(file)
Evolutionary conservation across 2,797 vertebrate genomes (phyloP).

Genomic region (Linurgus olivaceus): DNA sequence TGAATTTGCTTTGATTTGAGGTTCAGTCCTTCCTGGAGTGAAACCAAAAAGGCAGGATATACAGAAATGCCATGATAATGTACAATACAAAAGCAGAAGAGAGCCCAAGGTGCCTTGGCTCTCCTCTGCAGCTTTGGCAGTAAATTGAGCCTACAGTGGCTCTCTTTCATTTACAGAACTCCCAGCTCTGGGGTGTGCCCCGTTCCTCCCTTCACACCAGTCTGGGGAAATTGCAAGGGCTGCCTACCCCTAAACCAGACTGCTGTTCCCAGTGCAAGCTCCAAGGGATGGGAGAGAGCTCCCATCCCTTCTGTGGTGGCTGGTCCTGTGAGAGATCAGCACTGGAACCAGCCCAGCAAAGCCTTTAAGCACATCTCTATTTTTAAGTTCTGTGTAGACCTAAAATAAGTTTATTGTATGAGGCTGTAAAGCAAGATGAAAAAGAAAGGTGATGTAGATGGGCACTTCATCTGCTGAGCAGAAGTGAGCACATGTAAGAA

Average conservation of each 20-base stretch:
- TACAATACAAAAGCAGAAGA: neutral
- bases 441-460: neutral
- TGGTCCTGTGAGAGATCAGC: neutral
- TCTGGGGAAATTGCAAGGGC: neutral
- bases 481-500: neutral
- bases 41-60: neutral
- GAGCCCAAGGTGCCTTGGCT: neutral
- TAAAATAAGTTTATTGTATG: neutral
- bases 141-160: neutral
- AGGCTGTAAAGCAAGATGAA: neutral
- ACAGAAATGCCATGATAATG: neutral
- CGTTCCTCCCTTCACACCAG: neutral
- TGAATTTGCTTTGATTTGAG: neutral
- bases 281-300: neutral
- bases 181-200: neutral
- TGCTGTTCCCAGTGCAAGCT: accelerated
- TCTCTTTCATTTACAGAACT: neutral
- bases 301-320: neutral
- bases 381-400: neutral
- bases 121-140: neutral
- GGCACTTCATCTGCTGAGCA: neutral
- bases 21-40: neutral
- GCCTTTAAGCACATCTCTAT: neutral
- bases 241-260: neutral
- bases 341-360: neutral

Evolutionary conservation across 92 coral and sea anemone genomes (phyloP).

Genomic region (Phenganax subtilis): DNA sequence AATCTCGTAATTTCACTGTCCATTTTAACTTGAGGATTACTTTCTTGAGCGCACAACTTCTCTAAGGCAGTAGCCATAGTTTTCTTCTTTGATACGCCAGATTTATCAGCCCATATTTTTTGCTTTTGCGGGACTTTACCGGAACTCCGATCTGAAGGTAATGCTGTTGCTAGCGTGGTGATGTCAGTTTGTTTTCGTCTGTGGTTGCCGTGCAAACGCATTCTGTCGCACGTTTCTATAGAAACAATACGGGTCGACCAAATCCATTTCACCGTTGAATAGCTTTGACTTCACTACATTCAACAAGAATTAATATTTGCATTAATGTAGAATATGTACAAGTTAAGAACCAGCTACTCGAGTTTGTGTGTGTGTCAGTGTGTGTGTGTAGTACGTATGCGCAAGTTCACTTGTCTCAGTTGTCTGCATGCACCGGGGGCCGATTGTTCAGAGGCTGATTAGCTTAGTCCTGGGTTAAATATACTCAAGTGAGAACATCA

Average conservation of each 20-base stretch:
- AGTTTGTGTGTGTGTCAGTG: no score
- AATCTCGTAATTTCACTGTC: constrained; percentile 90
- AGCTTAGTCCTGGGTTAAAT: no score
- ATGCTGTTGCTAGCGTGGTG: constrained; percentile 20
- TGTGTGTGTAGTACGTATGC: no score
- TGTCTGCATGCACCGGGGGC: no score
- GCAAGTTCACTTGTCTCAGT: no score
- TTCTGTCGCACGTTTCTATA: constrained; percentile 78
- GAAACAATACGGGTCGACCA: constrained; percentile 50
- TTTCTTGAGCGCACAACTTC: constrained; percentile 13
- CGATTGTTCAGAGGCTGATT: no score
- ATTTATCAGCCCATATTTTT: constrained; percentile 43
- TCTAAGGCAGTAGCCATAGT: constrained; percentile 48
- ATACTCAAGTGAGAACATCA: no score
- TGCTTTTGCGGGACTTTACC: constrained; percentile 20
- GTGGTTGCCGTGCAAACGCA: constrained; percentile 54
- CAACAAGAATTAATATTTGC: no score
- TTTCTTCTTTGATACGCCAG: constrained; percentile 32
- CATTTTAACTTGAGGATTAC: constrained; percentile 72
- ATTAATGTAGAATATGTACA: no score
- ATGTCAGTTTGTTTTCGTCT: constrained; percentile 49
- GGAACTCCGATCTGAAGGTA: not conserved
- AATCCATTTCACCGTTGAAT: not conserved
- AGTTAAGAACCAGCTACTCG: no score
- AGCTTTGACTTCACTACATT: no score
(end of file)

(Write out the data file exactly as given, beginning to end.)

Evolutionary conservation across 2,797 vertebrate genomes (phyloP).

Genomic region (Linurgus olivaceus): DNA sequence TGAATTTGCTTTGATTTGAGGTTCAGTCCTTCCTGGAGTGAAACCAAAAAGGCAGGATATACAGAAATGCCATGATAATGTACAATACAAAAGCAGAAGAGAGCCCAAGGTGCCTTGGCTCTCCTCTGCAGCTTTGGCAGTAAATTGAGCCTACAGTGGCTCTCTTTCATTTACAGAACTCCCAGCTCTGGGGTGTGCCCCGTTCCTCCCTTCACACCAGTCTGGGGAAATTGCAAGGGCTGCCTACCCCTAAACCAGACTGCTGTTCCCAGTGCAAGCTCCAAGGGATGGGAGAGAGCTCCCATCCCTTCTGTGGTGGCTGGTCCTGTGAGAGATCAGCACTGGAACCAGCCCAGCAAAGCCTTTAAGCACATCTCTATTTTTAAGTTCTGTGTAGACCTAAAATAAGTTTATTGTATGAGGCTGTAAAGCAAGATGAAAAAGAAAGGTGATGTAGATGGGCACTTCATCTGCTGAGCAGAAGTGAGCACATGTAAGAA

Average conservation of each 20-base stretch:
- TACAATACAAAAGCAGAAGA: neutral
- bases 441-460: neutral
- TGGTCCTGTGAGAGATCAGC: neutral
- TCTGGGGAAATTGCAAGGGC: neutral
- bases 481-500: neutral
- bases 41-60: neutral
- GAGCCCAAGGTGCCTTGGCT: neutral
- TAAAATAAGTTTATTGTATG: neutral
- bases 141-160: neutral
- AGGCTGTAAAGCAAGATGAA: neutral
- ACAGAAATGCCATGATAATG: neutral
- CGTTCCTCCCTTCACACCAG: neutral
- TGAATTTGCTTTGATTTGAG: neutral
- bases 281-300: neutral
- bases 181-200: neutral
- TGCTGTTCCCAGTGCAAGCT: accelerated
- TCTCTTTCATTTACAGAACT: neutral
- bases 301-320: neutral
- bases 381-400: neutral
- bases 121-140: neutral
- GGCACTTCATCTGCTGAGCA: neutral
- bases 21-40: neutral
- GCCTTTAAGCACATCTCTAT: neutral
- bases 241-260: neutral
- bases 341-360: neutral

Evolutionary conservation across 92 coral and sea anemone genomes (phyloP).

Genomic region (Phenganax subtilis): DNA sequence AATCTCGTAATTTCACTGTCCATTTTAACTTGAGGATTACTTTCTTGAGCGCACAACTTCTCTAAGGCAGTAGCCATAGTTTTCTTCTTTGATACGCCAGATTTATCAGCCCATATTTTTTGCTTTTGCGGGACTTTACCGGAACTCCGATCTGAAGGTAATGCTGTTGCTAGCGTGGTGATGTCAGTTTGTTTTCGTCTGTGGTTGCCGTGCAAACGCATTCTGTCGCACGTTTCTATAGAAACAATACGGGTCGACCAAATCCATTTCACCGTTGAATAGCTTTGACTTCACTACATTCAACAAGAATTAATATTTGCATTAATGTAGAATATGTACAAGTTAAGAACCAGCTACTCGAGTTTGTGTGTGTGTCAGTGTGTGTGTGTAGTACGTATGCGCAAGTTCACTTGTCTCAGTTGTCTGCATGCACCGGGGGCCGATTGTTCAGAGGCTGATTAGCTTAGTCCTGGGTTAAATATACTCAAGTGAGAACATCA

Average conservation of each 20-base stretch:
- AGTTTGTGTGTGTGTCAGTG: no score
- AATCTCGTAATTTCACTGTC: constrained; percentile 90
- AGCTTAGTCCTGGGTTAAAT: no score
- ATGCTGTTGCTAGCGTGGTG: constrained; percentile 20
- TGTGTGTGTAGTACGTATGC: no score
- TGTCTGCATGCACCGGGGGC: no score
- GCAAGTTCACTTGTCTCAGT: no score
- TTCTGTCGCACGTTTCTATA: constrained; percentile 78
- GAAACAATACGGGTCGACCA: constrained; percentile 50
- TTTCTTGAGCGCACAACTTC: constrained; percentile 13
- CGATTGTTCAGAGGCTGATT: no score
- ATTTATCAGCCCATATTTTT: constrained; percentile 43
- TCTAAGGCAGTAGCCATAGT: constrained; percentile 48
- ATACTCAAGTGAGAACATCA: no score
- TGCTTTTGCGGGACTTTACC: constrained; percentile 20
- GTGGTTGCCGTGCAAACGCA: constrained; percentile 54
- CAACAAGAATTAATATTTGC: no score
- TTTCTTCTTTGATACGCCAG: constrained; percentile 32
- CATTTTAACTTGAGGATTAC: constrained; percentile 72
- ATTAATGTAGAATATGTACA: no score
- ATGTCAGTTTGTTTTCGTCT: constrained; percentile 49
- GGAACTCCGATCTGAAGGTA: not conserved
- AATCCATTTCACCGTTGAAT: not conserved
- AGTTAAGAACCAGCTACTCG: no score
- AGCTTTGACTTCACTACATT: no score